Winston Bryant (born October 3, 1938), attorney, was born in Donaldson, Hot Spring County, Arkansas. After graduating from Ouachita Baptist University, he earned a law degree at the University of Arkansas at Fayetteville and a master of law degree from George Washington University. He began practicing law in 1963 and served as assistant U.S. attorney for the Eastern District of Arkansas. From 1968-71, he served as legislative assistant to U.S. Sen. John L. McClellan. He then practiced law in Malvern and was appointed Hot Spring County deputy prosecuting attorney.
A Democrat, in 1972 he was elected to the 36th District in the Arkansas House of Representatives and was re-elected two years later. In 1976, he was elected secretary of state. In 1980, he was elected lieutenant governor, where he served from 1981-91. During his tenure, he served as chairman of the National Conference of Lieutenant Governors. He was elected the state's attorney general in 1990 and occupied that office until January 1999.
Joe Edward Purcell, attorney, is the son of Edward L. and Lynelle M. (Cunningham) Purcell. Born in Warren, Bradley County, Arkansas, he graduated from Little Rock Junior College. Following service in the U.S. Army during World War II, he entered law school at the University of Arkansas and graduated in 1952. That year, he began his law practice in Benton, Saline County. Beginning in 1955, he served four years as Benton city attorney. In 1959, he become municipal judge, a post that he held until 1966, when he was elected attorney general as a Democrat. He was re-elected to that post in 1968, and two years later he was an unsuccessful candidate for the Democratic nomination for governor.
He was elected lieutenant governor in 1974 and re-elected in 1976 and 1978. He served as acting governor January 3-9, 1979, when Governor David Pryor resigned to take his seat in the U.S. Senate. Actively involved in a variety of civic affairs, Purcell did not seek re-election as lieutenant governor in 1980.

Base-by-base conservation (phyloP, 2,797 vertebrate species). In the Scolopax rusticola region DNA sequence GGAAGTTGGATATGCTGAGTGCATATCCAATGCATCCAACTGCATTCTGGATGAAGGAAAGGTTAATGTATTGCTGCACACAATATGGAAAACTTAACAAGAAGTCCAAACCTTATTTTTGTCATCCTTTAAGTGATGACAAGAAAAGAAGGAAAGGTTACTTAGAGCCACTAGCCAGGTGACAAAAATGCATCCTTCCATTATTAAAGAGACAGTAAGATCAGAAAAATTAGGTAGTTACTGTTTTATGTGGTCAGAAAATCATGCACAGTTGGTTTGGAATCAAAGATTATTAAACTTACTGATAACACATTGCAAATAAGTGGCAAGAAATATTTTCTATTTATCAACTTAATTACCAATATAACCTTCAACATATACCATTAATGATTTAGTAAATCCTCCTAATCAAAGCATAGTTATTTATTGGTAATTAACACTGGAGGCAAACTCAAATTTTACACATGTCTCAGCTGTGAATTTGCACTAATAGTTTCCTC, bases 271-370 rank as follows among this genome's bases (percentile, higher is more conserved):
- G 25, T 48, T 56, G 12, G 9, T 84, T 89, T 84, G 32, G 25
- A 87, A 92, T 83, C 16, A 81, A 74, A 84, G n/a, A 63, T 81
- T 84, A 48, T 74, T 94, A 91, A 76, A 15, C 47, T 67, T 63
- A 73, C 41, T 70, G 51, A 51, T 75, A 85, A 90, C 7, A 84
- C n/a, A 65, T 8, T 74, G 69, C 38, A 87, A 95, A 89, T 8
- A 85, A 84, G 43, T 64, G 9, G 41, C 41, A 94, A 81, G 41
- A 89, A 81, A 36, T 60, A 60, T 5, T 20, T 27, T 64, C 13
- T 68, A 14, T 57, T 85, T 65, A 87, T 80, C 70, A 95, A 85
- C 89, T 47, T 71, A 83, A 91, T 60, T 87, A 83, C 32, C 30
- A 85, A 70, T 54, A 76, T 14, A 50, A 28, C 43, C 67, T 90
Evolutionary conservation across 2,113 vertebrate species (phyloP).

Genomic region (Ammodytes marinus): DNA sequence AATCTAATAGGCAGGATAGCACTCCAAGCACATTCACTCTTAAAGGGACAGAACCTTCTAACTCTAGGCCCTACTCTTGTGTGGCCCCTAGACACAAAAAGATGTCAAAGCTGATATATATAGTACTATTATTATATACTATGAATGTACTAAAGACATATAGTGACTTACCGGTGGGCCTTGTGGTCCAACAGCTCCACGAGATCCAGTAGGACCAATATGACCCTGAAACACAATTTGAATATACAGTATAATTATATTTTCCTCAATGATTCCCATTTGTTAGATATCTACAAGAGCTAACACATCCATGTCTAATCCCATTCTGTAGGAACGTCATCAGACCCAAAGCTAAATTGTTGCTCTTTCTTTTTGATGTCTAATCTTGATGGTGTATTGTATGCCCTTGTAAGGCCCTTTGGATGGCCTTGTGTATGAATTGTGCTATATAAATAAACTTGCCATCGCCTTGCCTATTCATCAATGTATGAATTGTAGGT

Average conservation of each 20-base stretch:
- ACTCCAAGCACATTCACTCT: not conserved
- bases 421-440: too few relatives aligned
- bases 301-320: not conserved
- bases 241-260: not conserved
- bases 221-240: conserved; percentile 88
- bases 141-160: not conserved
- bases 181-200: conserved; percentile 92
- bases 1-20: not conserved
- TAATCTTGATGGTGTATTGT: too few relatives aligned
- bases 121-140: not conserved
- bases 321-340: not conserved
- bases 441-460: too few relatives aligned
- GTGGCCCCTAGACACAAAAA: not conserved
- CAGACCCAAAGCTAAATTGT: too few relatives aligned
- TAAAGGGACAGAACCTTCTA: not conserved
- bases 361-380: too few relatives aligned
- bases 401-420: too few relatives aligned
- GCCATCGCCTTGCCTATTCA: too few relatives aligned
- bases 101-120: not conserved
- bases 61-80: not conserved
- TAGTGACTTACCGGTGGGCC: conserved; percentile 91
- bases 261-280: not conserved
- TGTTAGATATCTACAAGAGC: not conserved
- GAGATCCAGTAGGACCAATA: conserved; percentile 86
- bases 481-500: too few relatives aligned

Dr. Bob Cowley Riley (September 18, 1924 - February 16, 1994), educator, the son of Columbus A. and Winnie (Craig) Riley, was born in Little Rock, Arkansas. Educated in the city's public schools and at the University of Arkansas (B.A., 1950; M.A., 1951; Ed.D.,1957), he was briefly in the insurance business prior to embarking on a career in college teaching, first at Little Rock University (1951, 1953-1955) and then at Ouachita Baptist University. A veteran of World War II, active in political, educational, and civic affairs, he entered politics as a Democrat and was elected to the state House of Representatives from Pulaski County in 1946 and re-elected in 1948.
A member of the Arkadelphia City Council (1960-1966), he served as the city's mayor in 1966-1967. Elected lieutenant governor in 1970 and re-elected in 1972, he was defeated in his effort to win the Democratic gubernatorial nomination in 1974. As lieutenant governor, Riley served as acting governor in the interim (January 2-14, 1975) between the resignation of Gov. Dale Bumpers, who entered the U.S. Senate, and the inauguration of the new governor, David Pryor. Returning to Ouachita Baptist University, he resided in Arkadelphia until his death.
Maurice L. Britt (born June 30, 1919), manufacturer, the son of Maurice Lee and Virgie (Oliver) Britt, was born in Carlisle, Arkansas, and grew up in Lonoke. An outstanding high school athlete, he attended the University of Arkansas on an athletic scholarship. His nickname, "Footsie," derived from his size 13 foot. Following graduation in 1941, be briefly played professional football with the Detroit Lions. Called into military service in December 1941, he suffered the loss of his right arm in February 1944 and received the Medal of Honor and the Distinguished Service Cross. Britt retired from active duty on December 31, 1944, and entered the University of Arkansas law school where he was a student in 1945 and 1946. He left law school to become associated with a Fort Smith furniture manufacturing company.
In 1963, he moved to Little Rock, where he organized and headed the Beautyguard Manufacturing Company, which specialized in aluminum building products. Three years later, Britt waged a successful campaign for the office of lieutenant governor on the Republican ticket. Re-elected in 1968, he served as lieutenant governor during the tenure of Republican Gov. Winthrop Rockefeller. He decided not to run for re-election in 1970 and instead served as Rockefeller's campaign manager in his unsuccessful bid for a third term. Appointed district director of the Small Business Administration, Britt thereafter continued to be involved in a wide variety of civic and charitable causes.